The Challenge of the Complete Transmetatarsal Amputation
Kelly Kempe, MD, Naema Zarish, MD, Muzamil Aziz, MD, Kate Savoie, MD, Jen Gordon, MD, Shaun Stickley, MD, Prateek Gupta, MD, Michael Rohrer, MD.
University of Tennessee, Memphis, TN, USA.
Title: The Challenge of the Complete Transmetatarsal Amputation
OBJECTIVES – A complete forefoot amputation is a challenging wound to heal. Contemporary reviews of this problem are few. This report studies a 10-year single-center experience and describes the surgical interventions and outcomes observed.
METHODS – Consecutive patients undergoing total transmetatarsal amputations (TMA) over 10 years were identified and analyzed. Demographic, comorbidities, surgical history, indications, postoperative wound complications, length of stay, and mortality data were abstracted from the electronic medical record. Results were evaluated using descriptive statistics and multivariable modeling. Survival rates and limb salvage rates were calculated using the Kaplan-Meier product-limit method.
RESULTS – TMA was performed in 131 patients. The mean age was 58.4±11.9 years; 40% of the patients were female, and 79% were African American. Seventy-four percent of the patients had diabetes, 49% had a history of peripheral arterial disease, and 33% had end-stage-renal-disease. Forty-nine percent denied any history of smoking. Fifty-eight patients (44%)had prior toe amputations before their completion TMA. Ipsilateral revascularization occurred in 47 patients the same admission as their TMA, and only 12 were documented to have a palpable pedal pulse following revascularization. The most common reason for TMA was dry gangrene (44%), followed by a soft tissue infection (34%), foot ulcer (24%), and a non-healing prior toe amputation (22%). Major amputation occurred in 27% after TMA, with a median (IQR) time to amputation of 37 (18,220) days. Forty-five (34%) patients required another surgery to their TMA site due to a complication, with 2 patients requiring up to 6 revisions. Of those 45 patients with complications after TMA, 28% limbs were subsequently salvaged. The most common reason (65%) for a forefoot site complication and a major amputation (75%) was ischemia. On multivariable analysis, limb loss was associated with concomitant soft tissue infection. Thirty-day mortality was 5%. Limb salvage was 78%, 75%, and 74% at 1, 3, and 5 years. Survival was 88%, 86%, and 82% at 1, 3, and 5 years.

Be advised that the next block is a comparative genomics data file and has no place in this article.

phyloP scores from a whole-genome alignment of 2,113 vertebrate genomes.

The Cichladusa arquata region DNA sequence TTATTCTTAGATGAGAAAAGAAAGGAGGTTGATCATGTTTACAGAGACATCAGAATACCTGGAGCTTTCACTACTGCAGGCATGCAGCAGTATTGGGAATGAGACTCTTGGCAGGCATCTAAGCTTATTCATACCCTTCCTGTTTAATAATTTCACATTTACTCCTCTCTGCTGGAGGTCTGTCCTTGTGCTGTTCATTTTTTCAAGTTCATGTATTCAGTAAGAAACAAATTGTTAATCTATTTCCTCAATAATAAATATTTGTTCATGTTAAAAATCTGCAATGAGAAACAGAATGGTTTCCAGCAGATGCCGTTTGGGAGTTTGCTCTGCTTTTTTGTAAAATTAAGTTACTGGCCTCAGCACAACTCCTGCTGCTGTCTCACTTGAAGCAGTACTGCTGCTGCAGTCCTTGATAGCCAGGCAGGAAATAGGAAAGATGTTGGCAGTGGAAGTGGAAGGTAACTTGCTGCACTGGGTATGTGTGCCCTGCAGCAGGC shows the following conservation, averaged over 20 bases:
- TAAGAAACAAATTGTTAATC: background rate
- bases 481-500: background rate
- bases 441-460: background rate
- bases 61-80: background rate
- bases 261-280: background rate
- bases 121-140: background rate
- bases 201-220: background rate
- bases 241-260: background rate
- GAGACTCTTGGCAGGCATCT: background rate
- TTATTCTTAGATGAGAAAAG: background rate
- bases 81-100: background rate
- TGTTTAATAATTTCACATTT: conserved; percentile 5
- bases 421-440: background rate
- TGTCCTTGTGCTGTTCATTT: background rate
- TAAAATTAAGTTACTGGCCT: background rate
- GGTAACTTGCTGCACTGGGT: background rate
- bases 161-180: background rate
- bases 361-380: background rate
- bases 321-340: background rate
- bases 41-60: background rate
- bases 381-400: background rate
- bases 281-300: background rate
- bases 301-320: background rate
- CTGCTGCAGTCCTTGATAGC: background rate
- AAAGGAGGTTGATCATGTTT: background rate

CONCLUSIONS – A transmetatarsal amputation is difficult to heal, but it is a viable option for limb salvage. Poor prognostic indicators include a soft tissue infection. Although there is a mandate to reduce readmission and wound complication rates, the complete forefoot amputation should not be abandoned.
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